It's just after dawn when my ride begins, and soon I reach the Orleans-Jefferson line near Riverbend, where there remains a small community of homes on the Mississippi River batture, that narrow strip of land that sits between the base of the levee and the water's edge, mostly forested and usually dry, except in the springtime when the high water comes.More
It's a foggy morning on the river, as usual at this time of year. Even when there's no fog elsewhere, the river fogs over, as the warm humid air of late spring contacts the much cooler river, chilled by the recently melted snow and cold northern rains rolling to the Gulf of Mexico. On the river, the tankers' tall superstructures poke out of the low fog banks, moving back and forth like skyscrapers floating on a cloud.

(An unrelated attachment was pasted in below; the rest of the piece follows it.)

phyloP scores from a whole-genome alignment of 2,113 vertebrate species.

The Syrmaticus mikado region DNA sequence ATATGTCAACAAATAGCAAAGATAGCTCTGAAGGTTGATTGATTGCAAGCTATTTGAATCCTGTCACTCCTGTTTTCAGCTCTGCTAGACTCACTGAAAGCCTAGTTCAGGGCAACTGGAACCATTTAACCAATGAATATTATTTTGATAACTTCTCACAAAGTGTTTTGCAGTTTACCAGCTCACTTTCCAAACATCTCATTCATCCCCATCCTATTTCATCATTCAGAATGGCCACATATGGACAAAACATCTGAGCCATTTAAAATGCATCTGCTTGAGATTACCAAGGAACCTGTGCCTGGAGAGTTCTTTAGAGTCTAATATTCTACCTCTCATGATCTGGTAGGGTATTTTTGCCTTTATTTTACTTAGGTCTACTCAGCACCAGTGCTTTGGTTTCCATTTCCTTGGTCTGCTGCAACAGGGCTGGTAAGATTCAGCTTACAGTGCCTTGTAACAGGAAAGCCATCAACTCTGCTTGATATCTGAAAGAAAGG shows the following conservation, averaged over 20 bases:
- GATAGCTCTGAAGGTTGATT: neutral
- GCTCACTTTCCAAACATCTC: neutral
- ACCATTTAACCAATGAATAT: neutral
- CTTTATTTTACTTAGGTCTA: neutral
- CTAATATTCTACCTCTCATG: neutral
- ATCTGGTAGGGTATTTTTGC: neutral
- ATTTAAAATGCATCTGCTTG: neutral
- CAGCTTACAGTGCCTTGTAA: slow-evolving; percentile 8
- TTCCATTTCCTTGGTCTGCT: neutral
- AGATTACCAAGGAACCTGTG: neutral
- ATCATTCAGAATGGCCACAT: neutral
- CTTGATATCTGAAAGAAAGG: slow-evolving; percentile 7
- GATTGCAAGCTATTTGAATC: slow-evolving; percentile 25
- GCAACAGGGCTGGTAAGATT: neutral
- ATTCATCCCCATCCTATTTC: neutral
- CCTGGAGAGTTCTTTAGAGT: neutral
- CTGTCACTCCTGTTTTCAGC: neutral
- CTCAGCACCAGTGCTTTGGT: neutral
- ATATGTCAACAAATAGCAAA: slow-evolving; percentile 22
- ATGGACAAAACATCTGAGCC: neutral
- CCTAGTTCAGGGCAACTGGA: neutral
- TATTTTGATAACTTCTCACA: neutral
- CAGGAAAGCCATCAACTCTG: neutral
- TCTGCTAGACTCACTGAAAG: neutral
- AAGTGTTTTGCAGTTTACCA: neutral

At the Riverbend, the water is lapping at the floorboards of some of the batture homes. A man wades in three feet of water in his yard to tie his propane tank to the trees, so that it doesn't float away. I ask him, literally in passing, if this is the highest he has seen the water. "Nope, '73 was higher," he recalls of the flood that sparked the first and only opening of Morganza. "But I know more water is coming."
Wednesday, May 11, 2011
Stop now Read this
NOLA.com's James O'Byrne details his bicycle ride along the swollen Mississippi.